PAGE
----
11. It held about an hour then slowly dipped; pretty sure the fire choked out somewhere there, but I think once I dump out the firebox and get some better sized lump in there that should stop. Little steps.
  12. Day 6: No cooking until I can figure out this temp problem. Inspected the lid gasket and found 2 anchoring pins that had come loose from their holes. Got them back in and pinched up the gasket. Re-sorted the charcoal as per @mca90guitar though I had to go into the bag to find some bigger chunks. Definitely need to look into getting some charcoal with a more reliable size, although from memory I think the small bag of RO I got from Menards seemed to have much larger pieces and recognizable branch cutoffs than the large bag I got from Home Despot. Maybe I'll get lucky and find something worthwhile next time I make the death march to Costco. Lit a fire, put in my planter dish/deflector for some thermal mass and diffusion, and started aggressively tuning back both dampers as I got close to 200, winding up with lower vent on the screw (about 3/4 to 1) and the top vent on half-moons. Held at 210 for 45 mins, then started dropping; fire snuffed out. Re-lit, let it go a little harder this time and ended with dials at 1 and 1. Ignored the grill for an hour and temps went up to 280. This time I left the lower vent at 1 and choked the top to the half moons; I think I might have killed the fire again (it's at 234). I remember reading somewhere about Akorns running with the bottom damper closed and the top damper variably open and if you kill the top damper you snuff the fire quickly. Not sure if it's true but next time I think I'll try choking the bottom vent as far as I can manage and opening up the top a little. I also need to dump out my firebox and get rid of all the little crumbs I somehow wound up with in this bag of RO. Still frustrating but at least I'm glad I found the leak problem and haven't had to mess around with silicone. Edit: Went outside and I could still see heat waves a smell some clear (good) smoke coming out the top vent; temp holding at 233. Might be onto something, so I'm just gonna let this ride until I have to shut it down.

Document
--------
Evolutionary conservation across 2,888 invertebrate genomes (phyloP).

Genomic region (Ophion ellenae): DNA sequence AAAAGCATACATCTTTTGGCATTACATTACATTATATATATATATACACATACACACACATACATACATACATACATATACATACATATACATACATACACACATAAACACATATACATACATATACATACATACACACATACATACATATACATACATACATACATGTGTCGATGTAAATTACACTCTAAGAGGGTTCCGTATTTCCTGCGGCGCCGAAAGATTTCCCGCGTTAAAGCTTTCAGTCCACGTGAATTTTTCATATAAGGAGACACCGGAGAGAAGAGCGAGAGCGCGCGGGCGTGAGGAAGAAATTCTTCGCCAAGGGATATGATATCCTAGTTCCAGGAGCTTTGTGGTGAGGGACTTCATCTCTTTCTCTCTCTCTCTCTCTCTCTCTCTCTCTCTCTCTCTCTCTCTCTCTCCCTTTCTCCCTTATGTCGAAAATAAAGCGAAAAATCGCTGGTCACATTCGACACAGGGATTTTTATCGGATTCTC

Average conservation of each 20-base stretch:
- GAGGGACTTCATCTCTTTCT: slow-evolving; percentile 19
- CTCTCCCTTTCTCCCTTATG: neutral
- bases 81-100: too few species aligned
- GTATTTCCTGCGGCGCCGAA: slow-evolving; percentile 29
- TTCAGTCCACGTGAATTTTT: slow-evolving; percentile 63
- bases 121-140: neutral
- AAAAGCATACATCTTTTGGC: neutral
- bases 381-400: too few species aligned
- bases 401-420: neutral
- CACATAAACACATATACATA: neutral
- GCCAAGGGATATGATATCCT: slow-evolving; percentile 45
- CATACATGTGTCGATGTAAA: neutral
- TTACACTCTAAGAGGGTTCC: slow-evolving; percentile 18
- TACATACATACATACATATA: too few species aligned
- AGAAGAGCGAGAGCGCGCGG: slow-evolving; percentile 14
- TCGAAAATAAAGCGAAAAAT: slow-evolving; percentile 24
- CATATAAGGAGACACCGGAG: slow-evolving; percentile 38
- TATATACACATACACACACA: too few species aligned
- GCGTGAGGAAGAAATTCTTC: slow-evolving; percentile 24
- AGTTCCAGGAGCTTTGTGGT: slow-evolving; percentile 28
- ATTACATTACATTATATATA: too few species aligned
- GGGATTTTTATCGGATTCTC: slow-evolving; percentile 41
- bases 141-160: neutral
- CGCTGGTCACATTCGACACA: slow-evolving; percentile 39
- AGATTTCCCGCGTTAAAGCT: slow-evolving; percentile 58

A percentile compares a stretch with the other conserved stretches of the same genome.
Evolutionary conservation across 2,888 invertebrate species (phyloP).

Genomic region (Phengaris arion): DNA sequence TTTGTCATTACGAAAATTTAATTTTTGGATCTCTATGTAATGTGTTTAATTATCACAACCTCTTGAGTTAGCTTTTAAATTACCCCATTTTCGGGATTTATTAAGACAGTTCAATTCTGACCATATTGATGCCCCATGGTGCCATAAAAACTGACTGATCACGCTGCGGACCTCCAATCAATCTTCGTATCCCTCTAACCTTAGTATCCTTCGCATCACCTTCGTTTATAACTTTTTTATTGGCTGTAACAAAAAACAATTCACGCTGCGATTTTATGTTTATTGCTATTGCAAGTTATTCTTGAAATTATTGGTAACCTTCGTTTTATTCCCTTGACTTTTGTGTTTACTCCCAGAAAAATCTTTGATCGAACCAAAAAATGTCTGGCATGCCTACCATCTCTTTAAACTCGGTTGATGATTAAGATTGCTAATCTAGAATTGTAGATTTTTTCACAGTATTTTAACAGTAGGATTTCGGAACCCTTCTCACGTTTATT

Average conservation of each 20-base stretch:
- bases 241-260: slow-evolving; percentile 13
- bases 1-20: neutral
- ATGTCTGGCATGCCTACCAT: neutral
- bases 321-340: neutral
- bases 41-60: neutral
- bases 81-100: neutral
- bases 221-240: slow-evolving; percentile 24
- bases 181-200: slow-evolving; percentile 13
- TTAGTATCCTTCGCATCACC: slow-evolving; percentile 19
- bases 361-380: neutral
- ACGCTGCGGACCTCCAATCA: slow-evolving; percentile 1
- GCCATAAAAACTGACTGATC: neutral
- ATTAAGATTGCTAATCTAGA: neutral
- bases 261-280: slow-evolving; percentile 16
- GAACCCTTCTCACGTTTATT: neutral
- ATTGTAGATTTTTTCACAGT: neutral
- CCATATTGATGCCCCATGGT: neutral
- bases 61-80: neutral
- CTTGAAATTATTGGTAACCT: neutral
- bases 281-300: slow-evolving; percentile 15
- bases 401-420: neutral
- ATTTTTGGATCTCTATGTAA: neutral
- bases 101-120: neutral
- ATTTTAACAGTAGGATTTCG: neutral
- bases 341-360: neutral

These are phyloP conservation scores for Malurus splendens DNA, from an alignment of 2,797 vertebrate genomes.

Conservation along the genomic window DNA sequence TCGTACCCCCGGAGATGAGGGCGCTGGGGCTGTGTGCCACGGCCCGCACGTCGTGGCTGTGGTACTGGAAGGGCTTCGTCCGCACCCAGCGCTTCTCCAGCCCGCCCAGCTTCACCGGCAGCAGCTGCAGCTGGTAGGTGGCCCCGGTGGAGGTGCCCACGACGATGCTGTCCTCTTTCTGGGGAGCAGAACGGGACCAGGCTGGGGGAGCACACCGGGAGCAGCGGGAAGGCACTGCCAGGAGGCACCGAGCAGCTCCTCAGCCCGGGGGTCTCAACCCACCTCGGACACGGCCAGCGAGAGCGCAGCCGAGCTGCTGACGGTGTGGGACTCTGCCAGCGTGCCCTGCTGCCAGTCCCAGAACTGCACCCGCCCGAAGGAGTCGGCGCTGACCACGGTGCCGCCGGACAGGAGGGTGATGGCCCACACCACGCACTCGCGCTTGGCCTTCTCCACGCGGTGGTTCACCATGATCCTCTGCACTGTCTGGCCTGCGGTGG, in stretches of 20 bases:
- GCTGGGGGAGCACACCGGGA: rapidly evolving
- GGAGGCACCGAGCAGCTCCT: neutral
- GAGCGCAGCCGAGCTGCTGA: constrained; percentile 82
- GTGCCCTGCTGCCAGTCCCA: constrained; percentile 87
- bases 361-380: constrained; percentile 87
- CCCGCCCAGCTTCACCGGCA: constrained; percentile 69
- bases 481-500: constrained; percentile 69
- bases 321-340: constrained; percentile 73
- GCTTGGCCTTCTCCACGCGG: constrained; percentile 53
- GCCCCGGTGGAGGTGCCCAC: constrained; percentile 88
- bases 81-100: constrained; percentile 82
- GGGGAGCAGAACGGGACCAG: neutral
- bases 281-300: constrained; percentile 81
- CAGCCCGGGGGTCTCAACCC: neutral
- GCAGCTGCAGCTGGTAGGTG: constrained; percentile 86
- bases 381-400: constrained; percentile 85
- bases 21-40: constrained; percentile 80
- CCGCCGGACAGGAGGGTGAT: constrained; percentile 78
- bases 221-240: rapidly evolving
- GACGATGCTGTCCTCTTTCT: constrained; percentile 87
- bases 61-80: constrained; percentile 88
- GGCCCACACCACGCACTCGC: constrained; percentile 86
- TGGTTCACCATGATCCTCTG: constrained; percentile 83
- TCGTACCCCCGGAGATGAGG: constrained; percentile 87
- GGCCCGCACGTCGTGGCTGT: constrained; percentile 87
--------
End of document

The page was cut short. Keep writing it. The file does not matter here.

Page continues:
13. Thanks; it's just frustrating tracking down where all the variables are playing. I figure I'm going to track down the leaks and work on sealing them up before trying anything fancier. I don't think I can really figure out the problems in my charcoal management until I eliminate leaking problems. I know it's possible since I've seen plenty of vids of people doing overnighters with minor fluctuations and no modding to speak of. I think it's rooted in quality control issues; some of them leak, some of them don't. At least mine wasn't outright broken out of the box! I'm considering water/no water once I seal it up. There's so little flow in an Akorn even compared to a gas cabinet that I think my problem is going to be more about sufficient wood combustion than moisture.
  14. I'll try this as soon as I figure out what to do about this gasket problem and get somewhere to sort my lump. I don't have a lot of space (or tarps). Always filled to the tabs. I think there are probably a lot of crumbs down near the bottom by now so I'm gonna have to clean and sort. Yeah I'm going to try and fix the top gasket without adding or modding first. I have a tube of RTV and some nomex gasket on standby, though I think the gasket might be a tad thin for the bottom edge.
  15. Very nice. I take it you don't wrap or use water in the drip pan at all? That's gonna take some getting used to.